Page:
Hospital to become community health clinic

From the WC Messenger:

Wise Regional Health System will convert its Bridgeport campus to an urgent care/ambulatory surgery center Jan. 1.

The change, which will shut down the emergency room, was discussed at Monday evening’s at a hospital board meeting and announced to employees Tuesday.

It was just a little more than two years ago, on Nov. 8, 2012, that North Texas Community Hospital in Bridgeport declared bankruptcy. The hospital, which opened in 2008, had been in default on $59.1 million in bonded debt for several years.

After submitting the only bid, Wise Regional bought the hospital in federal bankruptcy court for $20 million and took ownership March 24, 2013. It reopened May 7 as Wise Regional Bridgeport – a fully-staffed, fully-licensed inpatient hospital.

After continuing to absorb steep losses, they closed down the medical/surgical inpatient unit and the ICU last December, leaving only the ER and outpatient services in operation.

The latest move will close the ER and convert the facility to an urgent-care clinic, staffed by nurse-practitioners and operated under Wise Clinical Care Associates.

Meet Chicago’s real top ER doc… (Spoiler alert: He’s from Cork)

From the Journal:

Seeing more than 1,000 patients a year with gunshot wounds makes a person an expert on street violence and Dr John Barrett uses a medical analogy when talking about this week’s gun crimes in America.

“Guns are the vector of violence. Malaria is spread by mosquitos. What we say in this case is, ‘Control the vector – control the thing that spreads it and then you control it’. The same is true for weaponry.”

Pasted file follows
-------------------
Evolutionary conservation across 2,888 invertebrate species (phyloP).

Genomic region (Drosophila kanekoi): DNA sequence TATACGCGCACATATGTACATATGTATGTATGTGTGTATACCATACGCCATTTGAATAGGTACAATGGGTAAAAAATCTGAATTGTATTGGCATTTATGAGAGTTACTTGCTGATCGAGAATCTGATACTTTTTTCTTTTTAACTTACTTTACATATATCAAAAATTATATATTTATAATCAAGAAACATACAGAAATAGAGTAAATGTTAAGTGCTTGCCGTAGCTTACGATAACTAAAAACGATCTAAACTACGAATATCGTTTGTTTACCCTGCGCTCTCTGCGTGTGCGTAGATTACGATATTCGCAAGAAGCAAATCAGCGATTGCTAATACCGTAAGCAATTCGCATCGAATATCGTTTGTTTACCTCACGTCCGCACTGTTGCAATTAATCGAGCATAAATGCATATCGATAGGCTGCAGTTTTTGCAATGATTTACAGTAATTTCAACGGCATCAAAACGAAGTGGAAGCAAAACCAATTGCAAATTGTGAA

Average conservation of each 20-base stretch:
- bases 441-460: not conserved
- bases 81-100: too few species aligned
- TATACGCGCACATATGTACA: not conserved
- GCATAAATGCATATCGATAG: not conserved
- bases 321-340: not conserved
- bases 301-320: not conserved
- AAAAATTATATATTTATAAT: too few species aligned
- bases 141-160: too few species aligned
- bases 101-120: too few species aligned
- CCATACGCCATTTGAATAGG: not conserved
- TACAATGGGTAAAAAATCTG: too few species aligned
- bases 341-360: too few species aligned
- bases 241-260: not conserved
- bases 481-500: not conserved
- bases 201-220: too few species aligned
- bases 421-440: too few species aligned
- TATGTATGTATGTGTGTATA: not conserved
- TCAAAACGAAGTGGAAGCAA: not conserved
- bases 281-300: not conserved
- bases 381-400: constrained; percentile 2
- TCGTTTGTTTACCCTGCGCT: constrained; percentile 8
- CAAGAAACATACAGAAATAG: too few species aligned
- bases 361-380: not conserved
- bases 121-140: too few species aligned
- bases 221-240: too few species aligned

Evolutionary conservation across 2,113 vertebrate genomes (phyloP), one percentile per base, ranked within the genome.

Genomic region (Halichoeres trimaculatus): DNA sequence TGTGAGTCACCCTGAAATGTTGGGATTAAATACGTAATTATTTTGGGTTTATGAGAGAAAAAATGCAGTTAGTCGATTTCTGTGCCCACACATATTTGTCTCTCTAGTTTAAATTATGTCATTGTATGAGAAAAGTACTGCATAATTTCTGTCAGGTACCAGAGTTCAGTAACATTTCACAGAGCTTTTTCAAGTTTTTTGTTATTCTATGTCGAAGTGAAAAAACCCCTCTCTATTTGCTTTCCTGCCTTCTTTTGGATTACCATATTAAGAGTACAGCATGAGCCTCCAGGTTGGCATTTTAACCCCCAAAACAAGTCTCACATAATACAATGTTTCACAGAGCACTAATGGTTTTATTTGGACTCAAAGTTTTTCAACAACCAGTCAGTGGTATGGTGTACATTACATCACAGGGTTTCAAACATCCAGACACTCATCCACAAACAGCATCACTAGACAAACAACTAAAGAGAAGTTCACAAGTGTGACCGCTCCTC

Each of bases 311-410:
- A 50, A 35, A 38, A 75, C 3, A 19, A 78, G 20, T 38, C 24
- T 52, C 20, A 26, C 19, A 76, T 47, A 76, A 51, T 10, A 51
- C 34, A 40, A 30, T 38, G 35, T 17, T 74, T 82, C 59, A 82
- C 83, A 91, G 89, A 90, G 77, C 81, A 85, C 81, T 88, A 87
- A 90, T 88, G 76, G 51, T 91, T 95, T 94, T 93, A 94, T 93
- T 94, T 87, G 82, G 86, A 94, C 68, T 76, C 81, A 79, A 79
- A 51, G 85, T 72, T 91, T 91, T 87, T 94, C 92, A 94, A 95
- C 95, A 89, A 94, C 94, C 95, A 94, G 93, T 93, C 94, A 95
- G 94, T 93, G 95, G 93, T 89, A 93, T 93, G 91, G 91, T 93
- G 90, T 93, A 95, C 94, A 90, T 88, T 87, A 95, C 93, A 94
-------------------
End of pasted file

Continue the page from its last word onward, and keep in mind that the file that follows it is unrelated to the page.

Dr Barrett is no ordinary voice on this issue.

The Cork native headed up the trauma unit of Cook County Hospital in Chicago for decades. That name may trigger bells in your head – it was the inspiration for ER’s County General in the same city.

Why The ER Doctor Asks Patients What’s Happening At Home

From IdeaStream:

Some would argue that the ER isn’t the right place to deal with people’s personal problems. But even now, many of our patients don’t see another doctor. These ER visits give us a chance to help them regain their health and also put them on the way toward addressing the underlying issues that affect their well-being.

Sometime we’re able to connect patients with people who can help them find safe housing, affordable medications and nutritious food. Often we’re able to identify those at risk for abuse and self-harm.

Mechanical CPR Takes a Thumping

From EP Monthly:

If you listen to proponents of auto-resuscitation devices, you’d think they’re clearly superior to manual CPR. A review of the literature suggests otherwise.

There are still arguments to be made for mechanical CPR devices – when longer transport times are anticipated, or when there are barriers to applying consistent, high-quality manual compression. But it’s flat-out wrong to assert superior outcomes with mechanical devices; the best evidence yet suggests only equivalency.